Mother Lion, Kittens Win Game of Stealth
If ever there was a ticklish situation, this was it.
There he was Saturday, wildlife biologist Paul Beier, about to go traipsing into thick brush in Caspers Wilderness Park, where he knew for dead certain that a mother mountain lion was hiding, possibly with her two strapping kittens.
And Beier was going in alone, unarmed and with full knowledge that the mountain lions were in all probability gathered around a fresh deer kill--unanxious for company. Beier shrugged and joked, “Well, at least I’ll die with my boots on.”
It happened, however, that the mother lion and her two year-old kittens vanished, despite the best efforts of Beier and other members of a state and local trapping team.
The team, sponsored by the Orange County Cooperative Mountain Lion Study, had set out to hunt down and tranquilize the two kittens and then put radio transmitters attached to collars on them so their movements could be monitored.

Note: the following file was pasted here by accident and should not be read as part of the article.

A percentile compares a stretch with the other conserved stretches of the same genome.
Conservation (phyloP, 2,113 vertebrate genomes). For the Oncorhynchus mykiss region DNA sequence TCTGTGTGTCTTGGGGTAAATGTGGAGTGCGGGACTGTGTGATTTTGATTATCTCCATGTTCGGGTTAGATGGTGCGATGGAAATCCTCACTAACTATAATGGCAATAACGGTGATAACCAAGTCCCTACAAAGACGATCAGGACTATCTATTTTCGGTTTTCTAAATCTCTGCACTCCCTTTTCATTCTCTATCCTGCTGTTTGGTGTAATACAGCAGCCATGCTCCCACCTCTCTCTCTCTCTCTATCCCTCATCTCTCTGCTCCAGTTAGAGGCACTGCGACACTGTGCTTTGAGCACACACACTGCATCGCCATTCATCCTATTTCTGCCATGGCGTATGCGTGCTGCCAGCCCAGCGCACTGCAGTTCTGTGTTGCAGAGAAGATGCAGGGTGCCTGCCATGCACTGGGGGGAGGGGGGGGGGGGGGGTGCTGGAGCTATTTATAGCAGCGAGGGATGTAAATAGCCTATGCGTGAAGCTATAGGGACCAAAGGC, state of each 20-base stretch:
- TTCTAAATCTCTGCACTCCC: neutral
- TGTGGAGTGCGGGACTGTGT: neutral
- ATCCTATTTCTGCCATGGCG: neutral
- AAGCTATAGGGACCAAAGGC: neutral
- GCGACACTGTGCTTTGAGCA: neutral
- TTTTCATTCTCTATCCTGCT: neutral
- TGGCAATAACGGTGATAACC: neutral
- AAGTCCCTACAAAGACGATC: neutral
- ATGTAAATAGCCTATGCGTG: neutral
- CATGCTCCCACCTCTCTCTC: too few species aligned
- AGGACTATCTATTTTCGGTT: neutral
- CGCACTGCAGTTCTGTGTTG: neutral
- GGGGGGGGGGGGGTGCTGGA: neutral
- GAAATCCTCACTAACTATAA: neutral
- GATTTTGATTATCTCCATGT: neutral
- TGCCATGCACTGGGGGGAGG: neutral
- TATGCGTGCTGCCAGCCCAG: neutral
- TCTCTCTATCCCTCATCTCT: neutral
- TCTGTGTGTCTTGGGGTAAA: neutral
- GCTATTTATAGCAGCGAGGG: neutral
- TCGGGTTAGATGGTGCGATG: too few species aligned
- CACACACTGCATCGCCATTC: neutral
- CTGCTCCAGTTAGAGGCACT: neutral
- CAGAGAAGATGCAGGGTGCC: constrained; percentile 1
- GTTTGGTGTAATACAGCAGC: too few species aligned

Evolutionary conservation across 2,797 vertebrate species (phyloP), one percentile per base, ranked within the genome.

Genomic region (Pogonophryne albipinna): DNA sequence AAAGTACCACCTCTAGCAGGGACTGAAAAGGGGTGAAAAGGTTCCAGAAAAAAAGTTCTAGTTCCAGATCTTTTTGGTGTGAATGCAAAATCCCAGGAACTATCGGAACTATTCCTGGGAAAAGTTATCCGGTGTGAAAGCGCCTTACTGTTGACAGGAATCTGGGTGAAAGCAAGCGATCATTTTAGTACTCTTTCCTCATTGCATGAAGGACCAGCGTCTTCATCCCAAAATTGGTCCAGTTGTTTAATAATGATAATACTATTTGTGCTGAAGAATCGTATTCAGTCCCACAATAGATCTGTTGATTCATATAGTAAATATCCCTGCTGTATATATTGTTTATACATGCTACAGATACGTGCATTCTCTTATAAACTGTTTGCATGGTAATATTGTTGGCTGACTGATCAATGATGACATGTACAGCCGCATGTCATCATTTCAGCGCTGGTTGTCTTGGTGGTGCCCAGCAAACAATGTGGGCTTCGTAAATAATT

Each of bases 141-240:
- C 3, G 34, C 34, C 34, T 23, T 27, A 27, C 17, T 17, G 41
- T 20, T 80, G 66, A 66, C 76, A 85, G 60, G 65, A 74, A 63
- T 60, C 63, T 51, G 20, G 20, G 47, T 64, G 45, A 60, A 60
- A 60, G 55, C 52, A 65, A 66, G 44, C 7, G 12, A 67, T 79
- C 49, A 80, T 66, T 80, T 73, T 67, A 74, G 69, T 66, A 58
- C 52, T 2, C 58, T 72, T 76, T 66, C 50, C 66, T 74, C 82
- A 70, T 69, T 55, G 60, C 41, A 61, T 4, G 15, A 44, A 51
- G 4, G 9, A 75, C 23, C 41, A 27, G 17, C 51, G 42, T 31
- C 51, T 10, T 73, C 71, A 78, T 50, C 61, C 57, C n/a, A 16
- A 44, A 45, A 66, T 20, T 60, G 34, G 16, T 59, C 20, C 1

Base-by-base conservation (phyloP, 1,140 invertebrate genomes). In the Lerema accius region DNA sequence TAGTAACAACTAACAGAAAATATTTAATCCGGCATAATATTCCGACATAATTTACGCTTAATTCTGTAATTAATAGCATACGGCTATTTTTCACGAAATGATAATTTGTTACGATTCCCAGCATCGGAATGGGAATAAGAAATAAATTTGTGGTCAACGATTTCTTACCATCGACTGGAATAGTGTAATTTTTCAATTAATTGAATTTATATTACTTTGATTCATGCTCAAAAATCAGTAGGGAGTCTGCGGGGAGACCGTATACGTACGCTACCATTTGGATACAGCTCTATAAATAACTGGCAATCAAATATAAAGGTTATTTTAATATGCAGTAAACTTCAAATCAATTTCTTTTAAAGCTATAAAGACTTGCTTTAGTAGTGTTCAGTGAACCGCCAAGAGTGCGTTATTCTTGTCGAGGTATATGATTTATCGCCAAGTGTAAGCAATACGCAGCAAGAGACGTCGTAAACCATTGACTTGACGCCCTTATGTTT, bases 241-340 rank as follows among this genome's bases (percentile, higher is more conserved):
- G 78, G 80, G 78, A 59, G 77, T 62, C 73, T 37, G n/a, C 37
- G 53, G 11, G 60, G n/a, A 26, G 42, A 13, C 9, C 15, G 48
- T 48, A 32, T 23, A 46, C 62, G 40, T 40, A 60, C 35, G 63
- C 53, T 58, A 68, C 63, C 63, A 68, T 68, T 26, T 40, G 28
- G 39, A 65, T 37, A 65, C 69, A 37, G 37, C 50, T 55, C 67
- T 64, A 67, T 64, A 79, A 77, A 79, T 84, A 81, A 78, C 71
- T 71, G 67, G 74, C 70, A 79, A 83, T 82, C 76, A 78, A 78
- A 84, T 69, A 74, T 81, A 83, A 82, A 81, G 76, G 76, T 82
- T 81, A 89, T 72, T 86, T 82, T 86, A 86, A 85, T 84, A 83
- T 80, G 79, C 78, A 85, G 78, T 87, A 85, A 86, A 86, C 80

The kittens’ mother and three other adult female mountain lions in the vicinity of Caspers Park in southern Orange County have already had collars attached to them as part of a 2-year study begun by the county last year after cougars attacked two children during 1986. The last lion was caught and “collared” about a year ago.
The trappers planned to go back out at first light today and continue going until they catch the not-so-little siblings.
Now three-quarters grown and weighing between 50 and 85 pounds, the lions need to be equipped with transmitters before they leave their mother and wander alone out into the wilderness, said Duggin Wroe, a research aide to Beier, who is leading the study.
“Once they leave their mom, good luck finding them,” said Wroe, who has also researched grizzly bear habits in the Montana high country.
Mountain lion kittens leave their mother at about 14 months, Wroe said. Since the two kittens in Caspers Park are almost that age, they could leave anytime, he said.